FAA: 787 Batteries OK to Fly with 'Burst Discs' for Dozens of Flights



Based on test data, the FAA is now allowing Boeing 787 operators to fly with inoperative “pressure burst discs” and burst disc indicators on main and auxiliary power unit lithium-ion battery enclosures for as many as 34 flights before having to fix the safety equipment.

The extension is included in a June 20 update to the 787 master minimum equipment list that the FAA says increases dispatch flexibility for the 787.
The burst disc safety equipment was included as part of the 787 main and APU lithium-ion battery redesigns that Boeing developed after batteries failed on two different aircraft in January, grounding the fleet. As of early June, all 787 operators had begun flying again with the modified aircraft. 

Along with internal changes to the battery, the fix includes a 1/8th-in.-thick stainless steel battery enclosure and titanium vent duct routed to the exterior of the aircraft for each battery. 

The burst disc is mounted between the battery enclosure and the vent duct to isolate the batteries, located within the pressurized sections of the aircraft, from the outside ambient air pressure. 

“Should a battery failure occur, and generate significant heat, pressure, and gasses, a metallic frangible disc (also referred to as a vent burst disc) at the interface of the enclosure and vent duct will open and allow the heat, pressure, and gasses to safely vent overboard through the [duct],” the FAA explains in its April 26 airworthiness directive requiring the battery fixes. “This will prevent the introduction of any heat, pressure, or gasses in the electronics equipment bays or any occupied area of the airplane.”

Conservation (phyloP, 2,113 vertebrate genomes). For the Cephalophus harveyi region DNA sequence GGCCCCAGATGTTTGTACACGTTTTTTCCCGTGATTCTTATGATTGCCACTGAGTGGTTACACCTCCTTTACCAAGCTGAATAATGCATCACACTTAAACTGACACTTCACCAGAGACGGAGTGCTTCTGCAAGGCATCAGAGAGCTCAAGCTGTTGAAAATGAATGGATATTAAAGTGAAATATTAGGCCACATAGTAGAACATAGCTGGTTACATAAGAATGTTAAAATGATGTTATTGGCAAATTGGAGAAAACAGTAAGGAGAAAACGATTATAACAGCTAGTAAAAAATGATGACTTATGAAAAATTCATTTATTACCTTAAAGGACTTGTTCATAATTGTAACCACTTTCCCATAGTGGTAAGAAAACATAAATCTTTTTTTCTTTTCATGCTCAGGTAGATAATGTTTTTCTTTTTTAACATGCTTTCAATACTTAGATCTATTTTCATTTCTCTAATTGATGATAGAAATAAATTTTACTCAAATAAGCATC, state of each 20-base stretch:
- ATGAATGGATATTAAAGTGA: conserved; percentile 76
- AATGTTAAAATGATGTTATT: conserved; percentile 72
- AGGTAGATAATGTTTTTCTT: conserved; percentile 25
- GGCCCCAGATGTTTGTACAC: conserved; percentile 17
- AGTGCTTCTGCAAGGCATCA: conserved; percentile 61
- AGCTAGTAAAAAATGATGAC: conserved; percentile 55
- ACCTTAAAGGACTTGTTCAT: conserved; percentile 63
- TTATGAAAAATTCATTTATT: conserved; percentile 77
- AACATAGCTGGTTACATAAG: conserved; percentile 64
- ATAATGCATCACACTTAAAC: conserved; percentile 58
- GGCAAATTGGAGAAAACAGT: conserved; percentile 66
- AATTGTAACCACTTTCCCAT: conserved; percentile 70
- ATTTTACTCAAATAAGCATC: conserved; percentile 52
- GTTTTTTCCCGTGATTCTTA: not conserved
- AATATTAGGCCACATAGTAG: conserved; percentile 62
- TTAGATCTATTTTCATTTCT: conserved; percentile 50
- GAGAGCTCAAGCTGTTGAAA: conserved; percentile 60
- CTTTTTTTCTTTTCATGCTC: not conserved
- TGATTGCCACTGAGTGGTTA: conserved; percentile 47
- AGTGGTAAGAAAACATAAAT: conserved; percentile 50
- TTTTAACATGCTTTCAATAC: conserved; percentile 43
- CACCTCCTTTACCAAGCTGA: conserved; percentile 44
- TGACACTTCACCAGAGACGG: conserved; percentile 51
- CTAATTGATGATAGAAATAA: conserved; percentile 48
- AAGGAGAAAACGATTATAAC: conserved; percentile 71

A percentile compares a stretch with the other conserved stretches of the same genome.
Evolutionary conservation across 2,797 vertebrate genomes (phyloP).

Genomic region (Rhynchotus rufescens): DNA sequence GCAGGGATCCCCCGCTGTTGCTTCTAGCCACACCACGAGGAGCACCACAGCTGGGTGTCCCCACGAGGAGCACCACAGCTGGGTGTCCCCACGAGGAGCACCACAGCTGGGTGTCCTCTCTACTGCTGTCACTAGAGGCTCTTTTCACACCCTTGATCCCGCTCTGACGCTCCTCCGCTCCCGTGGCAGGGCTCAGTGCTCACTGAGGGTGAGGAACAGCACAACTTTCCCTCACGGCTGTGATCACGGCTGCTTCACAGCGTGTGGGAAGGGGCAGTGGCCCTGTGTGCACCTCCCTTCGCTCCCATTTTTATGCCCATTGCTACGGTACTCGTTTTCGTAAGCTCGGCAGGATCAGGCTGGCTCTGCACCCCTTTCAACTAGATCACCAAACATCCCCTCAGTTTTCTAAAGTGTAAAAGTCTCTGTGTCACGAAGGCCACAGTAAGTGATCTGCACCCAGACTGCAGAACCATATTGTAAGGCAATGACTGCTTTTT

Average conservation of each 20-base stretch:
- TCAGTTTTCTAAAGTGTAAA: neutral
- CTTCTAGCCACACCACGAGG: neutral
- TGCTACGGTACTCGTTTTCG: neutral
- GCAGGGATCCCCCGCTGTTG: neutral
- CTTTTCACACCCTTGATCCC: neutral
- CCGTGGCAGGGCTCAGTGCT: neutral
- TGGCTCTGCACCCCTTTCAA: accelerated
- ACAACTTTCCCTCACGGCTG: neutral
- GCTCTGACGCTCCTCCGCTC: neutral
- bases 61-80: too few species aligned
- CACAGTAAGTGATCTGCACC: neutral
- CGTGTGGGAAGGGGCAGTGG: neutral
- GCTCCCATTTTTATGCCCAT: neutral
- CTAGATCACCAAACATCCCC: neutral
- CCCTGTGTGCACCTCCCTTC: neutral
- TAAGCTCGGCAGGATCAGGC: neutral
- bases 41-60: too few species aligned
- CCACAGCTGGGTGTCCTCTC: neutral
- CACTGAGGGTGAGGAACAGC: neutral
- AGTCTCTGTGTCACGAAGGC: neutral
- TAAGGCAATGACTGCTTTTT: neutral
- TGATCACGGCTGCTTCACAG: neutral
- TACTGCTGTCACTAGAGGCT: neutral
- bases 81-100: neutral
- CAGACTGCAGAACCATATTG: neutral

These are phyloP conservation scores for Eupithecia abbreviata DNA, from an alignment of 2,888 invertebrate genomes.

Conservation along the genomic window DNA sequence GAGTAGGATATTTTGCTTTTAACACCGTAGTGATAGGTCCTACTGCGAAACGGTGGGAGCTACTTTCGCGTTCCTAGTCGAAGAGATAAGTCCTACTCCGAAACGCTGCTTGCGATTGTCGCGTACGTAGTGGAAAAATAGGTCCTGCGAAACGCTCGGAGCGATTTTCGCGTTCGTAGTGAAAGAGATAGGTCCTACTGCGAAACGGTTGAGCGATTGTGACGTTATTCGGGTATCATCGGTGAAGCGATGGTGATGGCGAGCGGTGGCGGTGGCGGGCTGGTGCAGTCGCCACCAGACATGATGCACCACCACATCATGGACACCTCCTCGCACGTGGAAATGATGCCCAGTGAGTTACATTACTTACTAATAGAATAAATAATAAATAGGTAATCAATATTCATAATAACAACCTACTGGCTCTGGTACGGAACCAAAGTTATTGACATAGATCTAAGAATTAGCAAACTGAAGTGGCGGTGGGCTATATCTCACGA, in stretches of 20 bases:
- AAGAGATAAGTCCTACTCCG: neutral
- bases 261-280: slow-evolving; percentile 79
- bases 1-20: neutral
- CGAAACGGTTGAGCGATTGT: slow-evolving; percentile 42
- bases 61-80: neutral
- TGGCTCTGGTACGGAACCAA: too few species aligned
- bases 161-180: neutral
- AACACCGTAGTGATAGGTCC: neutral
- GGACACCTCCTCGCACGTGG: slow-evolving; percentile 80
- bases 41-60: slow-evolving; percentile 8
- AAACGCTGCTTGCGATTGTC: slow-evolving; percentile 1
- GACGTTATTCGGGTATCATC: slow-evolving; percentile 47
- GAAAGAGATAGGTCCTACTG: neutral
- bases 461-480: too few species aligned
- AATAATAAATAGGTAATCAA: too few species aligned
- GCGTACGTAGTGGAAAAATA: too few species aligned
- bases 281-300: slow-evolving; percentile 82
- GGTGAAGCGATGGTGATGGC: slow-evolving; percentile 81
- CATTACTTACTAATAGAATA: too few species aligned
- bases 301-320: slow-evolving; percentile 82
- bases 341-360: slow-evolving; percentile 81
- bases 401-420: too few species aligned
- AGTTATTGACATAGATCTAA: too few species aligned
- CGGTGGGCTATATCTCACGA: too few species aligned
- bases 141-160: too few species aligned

UPDATE: Boeing says mechanics do not need to open the enclosure to see the burst indicator status.  June 25 0100 UTC

The burst disc indicator is located within the battery enclosure, requiring some disassembly of the box and an internal inspection to determine its status. Operators are required to perform an inspection of the indicator every 14 flight cycles. That check is independent from the changes to the master minimum equipment list (MMEL), which defines the on board equipment that must be operational in order to dispatch the aircraft.

The FAA tells Aviation Week that while Boeing originally assumed that the battery would “need to be in a pressurized compartment to operate safely”, testing of the modified battery system by Boeing, and witnessed by the FAA, “has demonstrated in a test environment there is no damage to the battery after taking the battery to maximum altitude, unpressurized, for 35 flight cycles."

In the new minimum equipment list, the FAA allows operators who find a failure of the burst disc indicator during the 14-cycle inspection to continue dispatching the aircraft for an additional 21 flights before fixing the equipment.

“FAA arrived at a 21 flight cycle MMEL relief with the following logic: In a worst case scenario, the indicator fails on the first flight after the mandatory maintenance 14-cycle inspection has been completed,” the FAA tells Aviation Week. “After inspection, 13 flight cycles later, it is discovered the indicator has failed. If the Fault Isolation Manual process determines it is a faulty indicator, the 21 flight cycles Boeing requested for their MMEL relief falls within the 35 flight cycles Boeing has already tested.”

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